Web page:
George Clooney, Humble Humanitarian

I’ve always bristled at celebrities receiving humanitarian awards. The term itself — humanitarian — seems a bit heavy handed and I’m hard pressed to associate such an award with someone in the celebrity community. However, when George Clooney received the Bob Hope Humanitarian Award at last night’s 62nd Emmy Awards, it made perfect sense.

Did you see his speech last night? Nailed it. No tears. No preaching. No self-aggrandizement. Clooney, instead, gave a frank assessment of how the Hollywood community and America at large so often lets important causes slip to the wayside in response to newer, hotter crises. (He cited Hurricane Katrina, the BP oil spill, the earthquake in Haiti, the poverty in the Sudan and the flooding in Pakistan.)

Here’s Clooney’s masterful acceptance speech:

“It’s important to remember how much good can get done, because we live in such strange times where bad behavior sucks up all the attention and press. And the people who really need the spotlight: the Haitians, the Sudanese, people in the Gulf Coast.. Pakistan, they can’t get any.

I thought maybe there was a way to combine the two. I have offered to go to the south Sudan and have a wardrobe malfunction, but it was pointed out to me that I’m 49 and the consensus was that it would just be upsetting and kind of sad.

When the disaster happens, everybody wants to help, everybody in this room wants to help, everybody at home wants to help. The hard part is seven months later, five years later, when we’re on to a new story. Honestly, we fail at that, most of the time. That’s the facts.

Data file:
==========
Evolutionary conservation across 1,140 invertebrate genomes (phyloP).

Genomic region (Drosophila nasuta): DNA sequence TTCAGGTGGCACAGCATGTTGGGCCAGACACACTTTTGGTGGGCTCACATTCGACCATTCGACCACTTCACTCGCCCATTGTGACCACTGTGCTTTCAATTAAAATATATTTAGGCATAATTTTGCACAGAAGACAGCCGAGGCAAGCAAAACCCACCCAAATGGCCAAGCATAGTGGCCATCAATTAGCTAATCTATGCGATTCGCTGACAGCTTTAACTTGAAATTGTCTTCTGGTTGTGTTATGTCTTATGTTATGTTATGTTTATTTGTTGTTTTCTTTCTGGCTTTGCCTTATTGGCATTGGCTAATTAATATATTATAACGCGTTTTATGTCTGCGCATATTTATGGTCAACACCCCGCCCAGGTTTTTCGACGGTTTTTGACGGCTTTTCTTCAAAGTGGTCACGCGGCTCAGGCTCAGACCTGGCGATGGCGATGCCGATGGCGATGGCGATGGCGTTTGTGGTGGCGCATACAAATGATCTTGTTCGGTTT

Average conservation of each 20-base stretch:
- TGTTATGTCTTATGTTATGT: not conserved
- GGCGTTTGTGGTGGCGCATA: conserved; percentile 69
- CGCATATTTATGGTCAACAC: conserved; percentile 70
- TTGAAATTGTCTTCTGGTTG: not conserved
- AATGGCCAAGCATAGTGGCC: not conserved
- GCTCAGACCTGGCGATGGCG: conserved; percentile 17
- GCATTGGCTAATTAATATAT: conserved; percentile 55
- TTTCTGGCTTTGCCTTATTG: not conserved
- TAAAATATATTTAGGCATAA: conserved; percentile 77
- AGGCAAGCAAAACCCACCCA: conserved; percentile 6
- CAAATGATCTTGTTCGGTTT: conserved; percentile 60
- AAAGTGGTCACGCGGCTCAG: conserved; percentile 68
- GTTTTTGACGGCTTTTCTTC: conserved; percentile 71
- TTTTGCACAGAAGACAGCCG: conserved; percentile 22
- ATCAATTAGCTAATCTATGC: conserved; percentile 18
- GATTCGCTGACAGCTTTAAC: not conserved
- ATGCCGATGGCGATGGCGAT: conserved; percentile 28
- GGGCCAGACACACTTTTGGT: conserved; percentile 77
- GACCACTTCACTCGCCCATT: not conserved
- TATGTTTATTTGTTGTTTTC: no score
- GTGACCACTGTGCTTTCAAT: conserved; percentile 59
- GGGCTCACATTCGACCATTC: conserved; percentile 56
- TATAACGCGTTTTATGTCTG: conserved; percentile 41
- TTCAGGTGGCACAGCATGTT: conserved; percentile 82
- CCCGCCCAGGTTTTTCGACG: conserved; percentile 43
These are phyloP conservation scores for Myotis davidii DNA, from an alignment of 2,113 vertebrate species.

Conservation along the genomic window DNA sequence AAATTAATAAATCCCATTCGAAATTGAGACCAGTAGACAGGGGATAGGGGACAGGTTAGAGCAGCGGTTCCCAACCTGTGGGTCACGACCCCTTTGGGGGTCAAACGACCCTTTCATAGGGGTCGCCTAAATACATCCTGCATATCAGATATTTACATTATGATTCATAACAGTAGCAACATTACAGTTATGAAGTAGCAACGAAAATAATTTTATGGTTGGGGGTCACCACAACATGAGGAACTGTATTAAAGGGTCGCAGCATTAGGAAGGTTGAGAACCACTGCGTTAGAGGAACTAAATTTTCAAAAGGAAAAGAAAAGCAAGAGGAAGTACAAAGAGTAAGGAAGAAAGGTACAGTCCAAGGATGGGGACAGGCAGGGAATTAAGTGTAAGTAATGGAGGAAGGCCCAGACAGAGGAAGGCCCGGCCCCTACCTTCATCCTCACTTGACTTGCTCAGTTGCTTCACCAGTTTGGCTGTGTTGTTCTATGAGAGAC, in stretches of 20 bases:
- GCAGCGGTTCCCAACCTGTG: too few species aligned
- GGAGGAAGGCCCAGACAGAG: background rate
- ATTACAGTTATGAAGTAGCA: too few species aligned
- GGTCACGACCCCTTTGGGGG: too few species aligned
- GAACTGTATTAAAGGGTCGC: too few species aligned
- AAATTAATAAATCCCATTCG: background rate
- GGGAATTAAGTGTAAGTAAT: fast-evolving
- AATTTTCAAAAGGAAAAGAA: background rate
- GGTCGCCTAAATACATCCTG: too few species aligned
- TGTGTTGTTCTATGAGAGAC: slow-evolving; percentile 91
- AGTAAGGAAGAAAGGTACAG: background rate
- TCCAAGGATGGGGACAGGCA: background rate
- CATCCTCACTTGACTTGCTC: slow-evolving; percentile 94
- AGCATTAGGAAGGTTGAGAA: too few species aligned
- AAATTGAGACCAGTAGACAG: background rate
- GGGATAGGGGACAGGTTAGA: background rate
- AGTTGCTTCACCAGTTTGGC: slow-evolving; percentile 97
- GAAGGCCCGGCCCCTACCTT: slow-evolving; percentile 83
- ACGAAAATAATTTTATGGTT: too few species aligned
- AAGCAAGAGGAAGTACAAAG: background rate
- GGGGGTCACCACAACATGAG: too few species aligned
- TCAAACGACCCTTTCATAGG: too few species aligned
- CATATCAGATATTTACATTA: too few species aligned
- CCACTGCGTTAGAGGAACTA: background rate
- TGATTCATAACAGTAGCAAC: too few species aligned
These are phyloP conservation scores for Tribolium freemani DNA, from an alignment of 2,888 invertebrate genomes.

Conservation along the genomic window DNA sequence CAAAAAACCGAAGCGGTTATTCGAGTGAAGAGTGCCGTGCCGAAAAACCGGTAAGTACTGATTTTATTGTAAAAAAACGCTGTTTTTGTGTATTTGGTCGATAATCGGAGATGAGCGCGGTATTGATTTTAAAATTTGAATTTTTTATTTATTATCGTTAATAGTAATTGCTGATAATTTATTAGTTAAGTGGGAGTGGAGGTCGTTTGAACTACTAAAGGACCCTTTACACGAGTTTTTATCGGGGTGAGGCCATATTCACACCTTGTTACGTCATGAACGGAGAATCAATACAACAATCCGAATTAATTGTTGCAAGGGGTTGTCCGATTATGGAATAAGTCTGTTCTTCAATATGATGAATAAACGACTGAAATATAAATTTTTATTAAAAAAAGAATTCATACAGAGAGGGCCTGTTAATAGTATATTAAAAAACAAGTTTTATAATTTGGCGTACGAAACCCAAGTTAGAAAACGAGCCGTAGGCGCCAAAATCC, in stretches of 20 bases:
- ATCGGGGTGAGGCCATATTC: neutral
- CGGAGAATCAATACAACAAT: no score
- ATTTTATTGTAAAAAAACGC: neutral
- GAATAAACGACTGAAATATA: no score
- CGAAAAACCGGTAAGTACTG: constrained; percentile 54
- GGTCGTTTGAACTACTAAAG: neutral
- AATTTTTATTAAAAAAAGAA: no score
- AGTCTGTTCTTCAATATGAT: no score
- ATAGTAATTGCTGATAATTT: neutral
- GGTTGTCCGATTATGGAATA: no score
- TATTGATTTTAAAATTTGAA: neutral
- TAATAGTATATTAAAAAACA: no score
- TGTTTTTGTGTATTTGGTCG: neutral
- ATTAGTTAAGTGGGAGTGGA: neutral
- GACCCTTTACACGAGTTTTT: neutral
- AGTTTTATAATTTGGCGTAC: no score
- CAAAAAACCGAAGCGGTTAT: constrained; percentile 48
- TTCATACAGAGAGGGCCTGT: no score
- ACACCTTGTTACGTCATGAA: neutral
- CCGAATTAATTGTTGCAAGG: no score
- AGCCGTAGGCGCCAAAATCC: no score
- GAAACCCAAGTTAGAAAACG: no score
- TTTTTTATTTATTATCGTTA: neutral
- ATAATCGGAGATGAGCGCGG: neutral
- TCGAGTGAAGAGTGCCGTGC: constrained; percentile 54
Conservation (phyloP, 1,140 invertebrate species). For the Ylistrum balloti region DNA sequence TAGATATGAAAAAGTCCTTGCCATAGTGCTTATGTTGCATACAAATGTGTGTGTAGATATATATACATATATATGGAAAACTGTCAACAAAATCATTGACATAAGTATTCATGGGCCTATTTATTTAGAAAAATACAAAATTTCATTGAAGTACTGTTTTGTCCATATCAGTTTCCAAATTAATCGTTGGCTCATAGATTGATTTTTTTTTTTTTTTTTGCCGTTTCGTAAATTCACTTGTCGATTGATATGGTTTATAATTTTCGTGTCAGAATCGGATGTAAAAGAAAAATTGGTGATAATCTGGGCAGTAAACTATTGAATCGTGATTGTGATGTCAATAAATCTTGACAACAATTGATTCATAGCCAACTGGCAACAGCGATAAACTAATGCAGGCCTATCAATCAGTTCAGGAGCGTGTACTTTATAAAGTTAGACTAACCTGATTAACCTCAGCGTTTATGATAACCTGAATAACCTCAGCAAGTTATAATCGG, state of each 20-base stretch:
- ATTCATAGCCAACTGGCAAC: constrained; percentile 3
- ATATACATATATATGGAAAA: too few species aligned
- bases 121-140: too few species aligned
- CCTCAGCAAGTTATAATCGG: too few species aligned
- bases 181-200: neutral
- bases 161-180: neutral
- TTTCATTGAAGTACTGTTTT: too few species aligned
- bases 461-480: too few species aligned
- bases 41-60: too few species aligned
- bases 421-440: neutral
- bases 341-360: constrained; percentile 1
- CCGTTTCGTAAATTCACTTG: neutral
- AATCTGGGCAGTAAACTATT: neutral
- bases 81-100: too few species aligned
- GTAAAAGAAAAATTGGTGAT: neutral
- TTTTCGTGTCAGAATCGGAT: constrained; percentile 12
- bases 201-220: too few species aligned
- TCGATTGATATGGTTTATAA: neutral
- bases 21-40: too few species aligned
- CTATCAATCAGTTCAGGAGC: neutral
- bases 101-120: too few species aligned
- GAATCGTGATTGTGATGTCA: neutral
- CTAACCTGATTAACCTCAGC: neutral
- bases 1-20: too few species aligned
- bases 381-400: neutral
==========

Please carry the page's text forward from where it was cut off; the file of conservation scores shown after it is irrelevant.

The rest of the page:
I fail at that.

So here’s hoping that some very bright person right here in the room or at home watching can help find a way to keep the spotlight burning on these heartbreaking situations that continue to be heartbreaking long after the cameras go away. That would be an impressive accomplishment. Thank you.”

George Clooney is the real deal. Someone get started on forming his political action committee already.

Leave a Reply

Fill in your details below or click an icon to log in: Logo

You are commenting using your account. Log Out /  Change )

Google photo

You are commenting using your Google account. Log Out /  Change )

Twitter picture

You are commenting using your Twitter account. Log Out /  Change )

Facebook photo

You are commenting using your Facebook account. Log Out /  Change )

Connecting to %s